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The Generalized War of Attrition

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  • Jeremy I. Bulow

    (Yale University & Stanford Business School)

  • Paul Klemperer

    (Nuffield College, Oxford University)

Abstract

We generalize the War of Attrition model to allow for N + K firms competing for N prizes. Two special cases are of particular interest. First, if firms continue to pay their full costs after dropping out (as in a standard-setting context), each firm's exit time is independent both of K and of the actions of other players. Second, in the limit in which firms pay no costs after dropping out (as in a natural-oligopoly problem), the field is immediately reduced to N + 1 firms. Furthermore, we have perfect sorting, so it is always the K - 1 lowest-value players who drop out in zero time, even though each player's value is private information to the player. We apply our model to politics, explaining the length of time it takes to collect a winning coalition to pass a bill.

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Bibliographic Info

Paper provided by Cowles Foundation for Research in Economics, Yale University in its series Cowles Foundation Discussion Papers with number 1142.

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Length: 24 pages
Date of creation: Dec 1996
Date of revision:
Handle: RePEc:cwl:cwldpp:1142

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Postal: Yale University, Box 208281, New Haven, CT 06520-8281 USA
Phone: (203) 432-3702
Fax: (203) 432-6167
Web page: http://cowles.econ.yale.edu/
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Postal: Cowles Foundation, Yale University, Box 208281, New Haven, CT 06520-8281 USA

Related research

Keywords: War of attrition; auctions; standards; natural monopoly; oligopoly; "twoness; " strategic independence; " political decision making;

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  1. Kornhauser, Lewis & Rubinstein, Ariel & Wilson, Charles, 1989. "Reputation and Patience in the 'War of Attrition.'," Economica, London School of Economics and Political Science, vol. 56(221), pages 15-24, February.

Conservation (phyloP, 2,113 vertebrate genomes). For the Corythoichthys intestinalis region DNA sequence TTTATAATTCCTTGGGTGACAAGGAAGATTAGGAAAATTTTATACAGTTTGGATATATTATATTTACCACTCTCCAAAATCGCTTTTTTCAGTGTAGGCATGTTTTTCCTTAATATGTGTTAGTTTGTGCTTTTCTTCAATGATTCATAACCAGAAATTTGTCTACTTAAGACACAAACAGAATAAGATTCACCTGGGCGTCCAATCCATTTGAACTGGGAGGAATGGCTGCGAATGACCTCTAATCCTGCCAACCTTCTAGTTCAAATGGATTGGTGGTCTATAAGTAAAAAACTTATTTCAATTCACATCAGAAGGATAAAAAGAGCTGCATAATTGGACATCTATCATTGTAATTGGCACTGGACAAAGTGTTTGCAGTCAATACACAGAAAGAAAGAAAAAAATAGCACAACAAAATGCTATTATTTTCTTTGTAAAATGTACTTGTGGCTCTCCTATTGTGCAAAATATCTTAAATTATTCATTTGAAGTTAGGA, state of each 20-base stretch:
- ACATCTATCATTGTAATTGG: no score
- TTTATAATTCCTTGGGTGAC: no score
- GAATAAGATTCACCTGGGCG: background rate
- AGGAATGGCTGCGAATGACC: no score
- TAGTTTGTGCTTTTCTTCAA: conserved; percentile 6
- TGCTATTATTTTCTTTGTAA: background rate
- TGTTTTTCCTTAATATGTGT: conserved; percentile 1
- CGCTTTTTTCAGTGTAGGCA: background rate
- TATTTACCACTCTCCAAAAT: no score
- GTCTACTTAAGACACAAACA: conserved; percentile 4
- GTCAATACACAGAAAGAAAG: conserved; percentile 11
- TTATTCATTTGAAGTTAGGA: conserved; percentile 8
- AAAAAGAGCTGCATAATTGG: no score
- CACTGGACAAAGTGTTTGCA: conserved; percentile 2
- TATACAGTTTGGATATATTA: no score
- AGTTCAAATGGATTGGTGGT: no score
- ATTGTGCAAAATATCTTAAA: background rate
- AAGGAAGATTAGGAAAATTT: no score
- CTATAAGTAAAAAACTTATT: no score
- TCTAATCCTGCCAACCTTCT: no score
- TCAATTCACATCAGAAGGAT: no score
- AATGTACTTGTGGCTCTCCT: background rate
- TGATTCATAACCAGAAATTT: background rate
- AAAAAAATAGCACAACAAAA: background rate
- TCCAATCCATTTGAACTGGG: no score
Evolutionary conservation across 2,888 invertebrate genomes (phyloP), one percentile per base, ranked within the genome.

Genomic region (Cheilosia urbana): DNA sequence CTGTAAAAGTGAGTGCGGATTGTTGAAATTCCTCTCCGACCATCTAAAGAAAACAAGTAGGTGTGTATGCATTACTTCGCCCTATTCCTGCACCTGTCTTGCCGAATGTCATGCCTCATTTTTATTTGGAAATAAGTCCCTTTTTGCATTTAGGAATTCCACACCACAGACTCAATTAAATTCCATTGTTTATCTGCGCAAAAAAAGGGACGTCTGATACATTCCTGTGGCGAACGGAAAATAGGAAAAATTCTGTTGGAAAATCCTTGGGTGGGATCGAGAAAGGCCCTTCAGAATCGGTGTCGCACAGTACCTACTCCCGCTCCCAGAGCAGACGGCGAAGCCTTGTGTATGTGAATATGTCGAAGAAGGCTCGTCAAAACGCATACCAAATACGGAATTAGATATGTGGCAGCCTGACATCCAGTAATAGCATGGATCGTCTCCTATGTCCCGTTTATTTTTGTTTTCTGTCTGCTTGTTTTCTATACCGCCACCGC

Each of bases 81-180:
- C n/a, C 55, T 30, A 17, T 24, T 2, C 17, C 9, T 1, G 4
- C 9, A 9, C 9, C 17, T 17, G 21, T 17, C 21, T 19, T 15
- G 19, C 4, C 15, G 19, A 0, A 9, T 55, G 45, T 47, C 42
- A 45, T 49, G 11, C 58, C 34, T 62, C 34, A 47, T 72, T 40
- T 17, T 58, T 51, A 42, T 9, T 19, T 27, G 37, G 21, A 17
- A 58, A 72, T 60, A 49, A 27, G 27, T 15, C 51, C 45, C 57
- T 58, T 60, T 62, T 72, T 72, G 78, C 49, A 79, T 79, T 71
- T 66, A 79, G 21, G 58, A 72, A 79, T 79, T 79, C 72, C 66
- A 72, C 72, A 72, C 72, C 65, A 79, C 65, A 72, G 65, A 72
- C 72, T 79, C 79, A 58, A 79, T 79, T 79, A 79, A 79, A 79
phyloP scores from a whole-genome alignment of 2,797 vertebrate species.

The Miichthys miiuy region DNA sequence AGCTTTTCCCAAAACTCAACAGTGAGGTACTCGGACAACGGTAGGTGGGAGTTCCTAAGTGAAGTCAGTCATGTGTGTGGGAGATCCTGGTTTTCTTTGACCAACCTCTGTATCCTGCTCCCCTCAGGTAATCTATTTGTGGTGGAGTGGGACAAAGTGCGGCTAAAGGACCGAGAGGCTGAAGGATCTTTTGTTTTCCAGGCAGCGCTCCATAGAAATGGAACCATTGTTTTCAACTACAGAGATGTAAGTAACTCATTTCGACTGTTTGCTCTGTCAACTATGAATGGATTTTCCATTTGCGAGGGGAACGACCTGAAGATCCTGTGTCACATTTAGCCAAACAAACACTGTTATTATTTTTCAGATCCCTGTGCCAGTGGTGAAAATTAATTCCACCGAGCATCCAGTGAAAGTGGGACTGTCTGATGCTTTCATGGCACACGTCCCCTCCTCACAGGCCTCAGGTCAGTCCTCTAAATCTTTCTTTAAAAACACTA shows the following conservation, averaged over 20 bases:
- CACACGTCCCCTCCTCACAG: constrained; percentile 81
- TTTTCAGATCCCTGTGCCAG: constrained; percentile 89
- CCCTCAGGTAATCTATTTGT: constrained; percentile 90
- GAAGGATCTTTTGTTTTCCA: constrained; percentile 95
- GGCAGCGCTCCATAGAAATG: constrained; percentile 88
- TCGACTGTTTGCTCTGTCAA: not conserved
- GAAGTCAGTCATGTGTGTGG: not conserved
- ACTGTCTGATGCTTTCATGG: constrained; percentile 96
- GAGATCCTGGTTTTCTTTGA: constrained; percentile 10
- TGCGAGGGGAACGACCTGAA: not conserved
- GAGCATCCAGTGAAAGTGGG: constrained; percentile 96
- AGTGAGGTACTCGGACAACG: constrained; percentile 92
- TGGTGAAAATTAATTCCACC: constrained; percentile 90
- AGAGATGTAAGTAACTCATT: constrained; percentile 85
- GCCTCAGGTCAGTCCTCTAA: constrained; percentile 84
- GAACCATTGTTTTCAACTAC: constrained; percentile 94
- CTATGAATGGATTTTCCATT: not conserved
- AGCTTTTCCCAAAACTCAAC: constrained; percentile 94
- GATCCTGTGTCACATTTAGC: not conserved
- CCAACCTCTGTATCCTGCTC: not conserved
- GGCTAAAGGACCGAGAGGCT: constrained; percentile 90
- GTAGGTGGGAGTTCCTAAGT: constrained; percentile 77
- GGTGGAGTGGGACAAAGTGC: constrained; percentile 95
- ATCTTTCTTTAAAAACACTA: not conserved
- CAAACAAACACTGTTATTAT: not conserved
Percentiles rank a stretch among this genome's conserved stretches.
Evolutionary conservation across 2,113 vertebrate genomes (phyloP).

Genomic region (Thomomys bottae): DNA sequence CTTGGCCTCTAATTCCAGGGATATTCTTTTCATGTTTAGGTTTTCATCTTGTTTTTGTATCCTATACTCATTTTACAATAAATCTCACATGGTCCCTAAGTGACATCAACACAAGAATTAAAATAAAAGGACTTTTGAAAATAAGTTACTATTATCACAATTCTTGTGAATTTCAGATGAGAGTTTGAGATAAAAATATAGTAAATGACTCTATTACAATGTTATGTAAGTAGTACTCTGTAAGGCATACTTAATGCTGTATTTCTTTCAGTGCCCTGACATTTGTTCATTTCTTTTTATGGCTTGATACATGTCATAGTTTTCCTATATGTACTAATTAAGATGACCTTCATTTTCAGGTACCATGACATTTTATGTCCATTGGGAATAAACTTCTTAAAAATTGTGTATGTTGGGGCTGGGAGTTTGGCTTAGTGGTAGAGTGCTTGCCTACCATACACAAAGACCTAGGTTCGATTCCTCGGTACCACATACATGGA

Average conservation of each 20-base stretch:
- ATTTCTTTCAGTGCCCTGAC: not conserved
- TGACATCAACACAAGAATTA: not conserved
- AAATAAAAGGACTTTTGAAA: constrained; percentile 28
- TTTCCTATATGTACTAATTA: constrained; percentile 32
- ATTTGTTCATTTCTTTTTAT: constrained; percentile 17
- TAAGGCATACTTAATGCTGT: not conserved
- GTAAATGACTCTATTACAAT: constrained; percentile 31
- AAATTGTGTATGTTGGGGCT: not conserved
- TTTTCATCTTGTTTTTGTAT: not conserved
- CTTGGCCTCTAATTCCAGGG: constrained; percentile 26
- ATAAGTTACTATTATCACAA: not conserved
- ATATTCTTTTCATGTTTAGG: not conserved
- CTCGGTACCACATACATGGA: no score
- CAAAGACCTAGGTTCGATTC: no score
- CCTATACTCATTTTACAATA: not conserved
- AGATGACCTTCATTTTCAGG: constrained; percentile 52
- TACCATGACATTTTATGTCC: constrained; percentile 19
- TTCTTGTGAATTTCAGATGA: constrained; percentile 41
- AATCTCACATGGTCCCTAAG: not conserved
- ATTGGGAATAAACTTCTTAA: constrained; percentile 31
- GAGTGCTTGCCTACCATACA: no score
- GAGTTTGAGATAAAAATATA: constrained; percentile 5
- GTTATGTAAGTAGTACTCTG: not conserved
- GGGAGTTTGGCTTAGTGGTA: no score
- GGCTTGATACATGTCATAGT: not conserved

2. Roger B. Myerson, 1978. "Optimal Auction Design," Discussion Papers 362, Northwestern University, Center for Mathematical Studies in Economics and Management Science.
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  4. Casella, Alessandra & Eichengreen, Barry, 1994. "Can Foreign Aid Accelerate Stabilization?," CEPR Discussion Papers 961, C.E.P.R. Discussion Papers.
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  6. Farrell, Joseph & Saloner, Garth, 1987. "Coordination Through Committees and Markets," Department of Economics, Working Paper Series qt5sn4b6v4, Department of Economics, Institute for Business and Economic Research, UC Berkeley.
  7. Jeremy Bulow & Ming Huang & Paul Klemperer, 1999. "Toeholds and Takeovers," Journal of Political Economy, University of Chicago Press, vol. 107(3), pages 427-454, June.
  8. Jeremy Bulow & Paul Klemperer, 1991. "Rational Frenzies and Crashes," NBER Technical Working Papers 0112, National Bureau of Economic Research, Inc.
  9. Krishna, Vijay & Morgan, John, 1997. "An Analysis of the War of Attrition and the All-Pay Auction," Journal of Economic Theory, Elsevier, vol. 72(2), pages 343-362, February.
  10. Riley, John G & Samuelson, William F, 1981. "Optimal Auctions," American Economic Review, American Economic Association, vol. 71(3), pages 381-92, June.
  11. Gul, Faruk & Lundholm, Russell, 1995. "Endogenous Timing and the Clustering of Agents' Decisions," Journal of Political Economy, University of Chicago Press, vol. 103(5), pages 1039-66, October.
  12. Paul Klemperer & Jeremy Bulow, 1997. "The Generalized War of Attrition," Economics Series Working Papers 1998-W01, University of Oxford, Department of Economics.
  13. Baye, M.R. & Kovenock, D. & De Vries, C., 1992. "The All-Pay Auction with Complete Information," Papers 8-92-1, Pennsylvania State - Department of Economics.
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  18. Klepper, Steven & Simons, Kenneth L, 1997. "Technological Extinctions of Industrial Firms: An Inquiry into Their Nature and Causes," Industrial and Corporate Change, Oxford University Press, vol. 6(2), pages 379-460, March.
  19. Arye Hillman & Dov Samet, 1987. "Dissipation of contestable rents by small numbers of contenders," Public Choice, Springer, vol. 54(1), pages 63-82, January.
  20. Kennan, John & Wilson, Robert, 1989. "Strategic Bargaining Models and Interpretation of Strike Data," Journal of Applied Econometrics, John Wiley & Sons, Ltd., vol. 4(S), pages S87-130, Supplemen.
  21. Fudenberg, Drew & Kreps, David M, 1987. "Reputation in the Simultaneous Play of Multiple Opponents," Review of Economic Studies, Wiley Blackwell, vol. 54(4), pages 541-68, October.
  22. Nitzan, Shmuel, 1994. "Modelling rent-seeking contests," European Journal of Political Economy, Elsevier, vol. 10(1), pages 41-60, May.
  23. Bliss, Christopher & Nalebuff, Barry, 1984. "Dragon-slaying and ballroom dancing: The private supply of a public good," Journal of Public Economics, Elsevier, vol. 25(1-2), pages 1-12, November.
  24. J. Maynard Smith, 2010. "The Theory of Games and Evolution of Animal Conflicts," Levine's Working Paper Archive 448, David K. Levine.
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